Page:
|Delivery length / details
|11 x 1 Hour Lectures
|6 x 2 Hour Seminars
|Assessment length / details
|1 x 2,500 word essay
|1 x 2500 word essay
|1 x 2500 word essay
|1 x 2500 word essay
On completion of this module, students should be able to:
1. Apply independently appropriate concepts and theories to explain key developments in intelligence.
2. Identify, discuss and critically analyse the key themes of in the evolution of intelligence agencies during the first half of the twentieth century.
3. Discuss systematically and in detail the interplay between intelligence and international politics over time, and the importance of domestic (police and state) and international (military and diplomatic) intelligence.
4. Demonstrate an understanding of the different levels of intelligence, and critically evaluate how these were influenced by, and evolved to meet the challenges of international politics in the ‘Age of Extremes’.
This module will provide an in-depth study of the development of intelligence agencies during the first half of the twentieth century. It aims to equip students with core conceptual and empirical knowledge on how intelligence services moved from ad hoc responses to crises, to formalised organizations in the leading powers during the period 1900-45. The course will put the growth of intelligence agencies in the context of the international politics of the period, assessing how intelligence was consistent across, or diverged between, democracies, fascist regimes and communist states.
Part 1: Intelligence during the 19th century: We consider what intelligence looked like in the 19th Century, the theories behind military and police intelligence, and what intelligence looked like in the leading states in international affairs at the start of the twentieth century.
Part 2: Intelligence during the Great War & Interwar Period: We will look at why the Great War changed understandings of intelligence and contributed to the emergence of formalised organisations. We will consider the rise of authoritarian states, comparing and contrasting intelligence agencies within fascist and communist states, and consider how democracies approached intelligence in an era of ideological competition.
Part 3: The Second World War: We will look at the second major transformation of intelligence agencies, considering how intelligence ‘failed’ at the outbreak of the conflict for many major states and what measures were taken to solve these problems. We will finish the course by considering how intelligence contributed to Allied victory, and the legacies of the Second World War experience.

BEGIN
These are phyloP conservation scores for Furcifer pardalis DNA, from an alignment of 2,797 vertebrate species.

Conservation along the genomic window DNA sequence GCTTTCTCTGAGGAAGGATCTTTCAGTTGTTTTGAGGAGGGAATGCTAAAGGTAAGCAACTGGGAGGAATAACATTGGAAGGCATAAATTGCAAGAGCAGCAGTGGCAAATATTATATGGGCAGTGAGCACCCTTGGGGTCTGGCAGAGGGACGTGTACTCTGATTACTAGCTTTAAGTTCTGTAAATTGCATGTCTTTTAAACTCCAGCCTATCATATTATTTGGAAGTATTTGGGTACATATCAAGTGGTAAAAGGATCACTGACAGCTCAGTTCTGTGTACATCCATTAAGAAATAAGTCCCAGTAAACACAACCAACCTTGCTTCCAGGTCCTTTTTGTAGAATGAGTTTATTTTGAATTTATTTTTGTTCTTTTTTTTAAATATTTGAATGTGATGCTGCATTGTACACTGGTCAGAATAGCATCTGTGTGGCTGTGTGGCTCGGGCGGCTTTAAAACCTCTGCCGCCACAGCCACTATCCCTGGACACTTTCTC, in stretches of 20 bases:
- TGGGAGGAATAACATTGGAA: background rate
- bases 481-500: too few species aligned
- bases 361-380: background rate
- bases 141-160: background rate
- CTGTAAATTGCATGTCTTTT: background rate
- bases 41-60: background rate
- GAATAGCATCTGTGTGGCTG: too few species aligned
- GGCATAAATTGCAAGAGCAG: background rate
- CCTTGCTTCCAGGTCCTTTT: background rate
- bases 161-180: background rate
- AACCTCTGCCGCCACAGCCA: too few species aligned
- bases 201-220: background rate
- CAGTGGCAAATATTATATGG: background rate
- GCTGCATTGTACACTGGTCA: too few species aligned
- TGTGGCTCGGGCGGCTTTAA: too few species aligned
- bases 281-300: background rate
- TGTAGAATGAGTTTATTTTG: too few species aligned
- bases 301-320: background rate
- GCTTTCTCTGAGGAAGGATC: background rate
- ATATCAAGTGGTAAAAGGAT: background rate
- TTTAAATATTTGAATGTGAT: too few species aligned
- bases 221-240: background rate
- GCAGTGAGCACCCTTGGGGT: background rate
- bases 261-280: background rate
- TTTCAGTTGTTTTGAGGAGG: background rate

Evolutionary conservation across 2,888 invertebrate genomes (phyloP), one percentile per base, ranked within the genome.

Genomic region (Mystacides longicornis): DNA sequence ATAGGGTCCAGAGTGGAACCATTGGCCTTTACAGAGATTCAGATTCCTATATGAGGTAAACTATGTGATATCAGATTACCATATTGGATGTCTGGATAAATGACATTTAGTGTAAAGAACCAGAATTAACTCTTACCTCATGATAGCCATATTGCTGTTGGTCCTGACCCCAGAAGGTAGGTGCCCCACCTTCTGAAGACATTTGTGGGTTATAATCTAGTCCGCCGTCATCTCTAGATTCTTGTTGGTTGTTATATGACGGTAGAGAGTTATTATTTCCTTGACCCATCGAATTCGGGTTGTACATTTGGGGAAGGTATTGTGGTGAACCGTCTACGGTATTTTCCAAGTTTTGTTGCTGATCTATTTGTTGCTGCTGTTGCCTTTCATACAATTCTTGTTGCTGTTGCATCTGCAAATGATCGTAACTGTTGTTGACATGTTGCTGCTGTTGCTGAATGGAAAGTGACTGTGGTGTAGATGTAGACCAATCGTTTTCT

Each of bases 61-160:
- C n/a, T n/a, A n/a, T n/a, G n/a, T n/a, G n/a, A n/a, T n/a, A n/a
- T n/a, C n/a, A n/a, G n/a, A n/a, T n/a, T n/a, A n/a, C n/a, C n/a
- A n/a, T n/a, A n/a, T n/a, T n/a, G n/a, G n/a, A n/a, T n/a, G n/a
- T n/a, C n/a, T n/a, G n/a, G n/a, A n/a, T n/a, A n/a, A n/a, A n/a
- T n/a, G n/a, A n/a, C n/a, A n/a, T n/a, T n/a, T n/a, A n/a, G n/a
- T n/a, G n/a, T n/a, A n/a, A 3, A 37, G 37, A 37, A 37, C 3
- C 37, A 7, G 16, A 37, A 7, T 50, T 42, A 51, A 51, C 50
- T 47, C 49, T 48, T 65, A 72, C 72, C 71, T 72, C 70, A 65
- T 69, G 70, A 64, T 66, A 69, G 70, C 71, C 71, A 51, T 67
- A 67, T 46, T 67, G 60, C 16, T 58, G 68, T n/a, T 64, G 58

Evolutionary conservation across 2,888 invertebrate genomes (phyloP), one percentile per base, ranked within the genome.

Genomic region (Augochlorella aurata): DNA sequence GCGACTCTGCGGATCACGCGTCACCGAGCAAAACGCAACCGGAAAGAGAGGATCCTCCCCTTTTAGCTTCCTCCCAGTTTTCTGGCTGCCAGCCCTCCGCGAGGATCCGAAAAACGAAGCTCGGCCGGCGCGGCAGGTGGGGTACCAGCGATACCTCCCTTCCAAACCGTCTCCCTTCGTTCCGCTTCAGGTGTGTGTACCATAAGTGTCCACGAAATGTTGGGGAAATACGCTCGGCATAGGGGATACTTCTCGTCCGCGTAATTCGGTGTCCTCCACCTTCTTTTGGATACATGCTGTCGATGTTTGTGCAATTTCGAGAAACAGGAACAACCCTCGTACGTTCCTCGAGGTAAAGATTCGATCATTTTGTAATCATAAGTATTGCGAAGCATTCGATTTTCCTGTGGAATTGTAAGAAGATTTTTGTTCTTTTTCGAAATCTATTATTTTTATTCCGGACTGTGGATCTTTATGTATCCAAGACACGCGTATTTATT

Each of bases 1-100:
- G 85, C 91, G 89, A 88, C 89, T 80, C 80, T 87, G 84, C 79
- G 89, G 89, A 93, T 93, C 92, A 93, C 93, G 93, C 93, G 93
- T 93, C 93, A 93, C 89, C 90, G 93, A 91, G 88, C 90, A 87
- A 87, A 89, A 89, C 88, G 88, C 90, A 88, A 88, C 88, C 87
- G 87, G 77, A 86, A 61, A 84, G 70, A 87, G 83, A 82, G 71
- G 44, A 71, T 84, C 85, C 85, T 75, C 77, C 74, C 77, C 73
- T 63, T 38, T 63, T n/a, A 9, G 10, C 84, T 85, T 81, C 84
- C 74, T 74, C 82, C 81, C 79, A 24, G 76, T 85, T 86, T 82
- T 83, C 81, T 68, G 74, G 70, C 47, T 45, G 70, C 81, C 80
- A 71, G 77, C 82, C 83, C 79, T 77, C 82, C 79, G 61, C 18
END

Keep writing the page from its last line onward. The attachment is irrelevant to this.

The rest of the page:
|Application of Number
|Students will learn how to present their ideas verbally and in writing, and how to present their arguments most effectively. They will develop skills in using the many sources of information available to best advantage. They will learn to be clear in their writing and speaking and to be direct about aims and objectives. They will learn to consider only that which is relevant to the topic, focus and objectives of their argument or discussion. Students will also be required to submit their written assessments in word-processed format and the presentation of work should reflect effective expression of ideas and good use of language skills in order to ensure clarity, coherence and effective communication.
|Improving own Learning and Performance
|The module aims to promote self-management but within a context in which support and assistance is available from the module convenor and other students. Students will be expected to improve their own learning and performance by undertaking their own research and exercising their own initiative, including searching for sources and deciding how to answer assessed essay questions.
|Students will undertake team exercises in the seminars. For many of the topics of this module, seminars will consist of small-group discussions where students will be asked to discuss as a group the core issues related to the seminar topic. These class discussions and debates form a significant part of the module, and will allow students to approach and examine a given topic through team work
|Personal Development and Career planning
|The module is designed to hone and test skills of use to students in their working lives, particularly in speaking to small groups, listening, thinking and responding to the statements of others. Moreover, the written work requires students to write clearly and concisely, which is a common task in the workplace. Students will be encouraged throughout to reflect on their performance and to consider lessons for future application.
|Independent work and problem solving will be one central goal of the module; the preparation of two assessed pieces of written work will require that students develop independent research skills as well as problem solving skills. The ability of students to solve problems will be developed and assessed by asking them to: adopt differing points of view; organize data and formulate an answer to the problem; reason logically; construct theoretical arguments; divide issues into smaller problems.
|Students will be required to undertake independent research in order to complete the assessed work. This will involve utilizing a range of information sources, including core academic texts, journal articlesand online sources.
|Subject Specific Skills
|Students have the opportunity to develop, practice and test a wide range of subject specific skills that help them to understand, conceptualise and evaluate examples and ideas on the module. These subject specific skills include: • Collect and understand a wide range of data relating to the module • Evaluate competing perspectives • Apply a range of methodologies to complex historical problems.
This module is at CQFW Level 6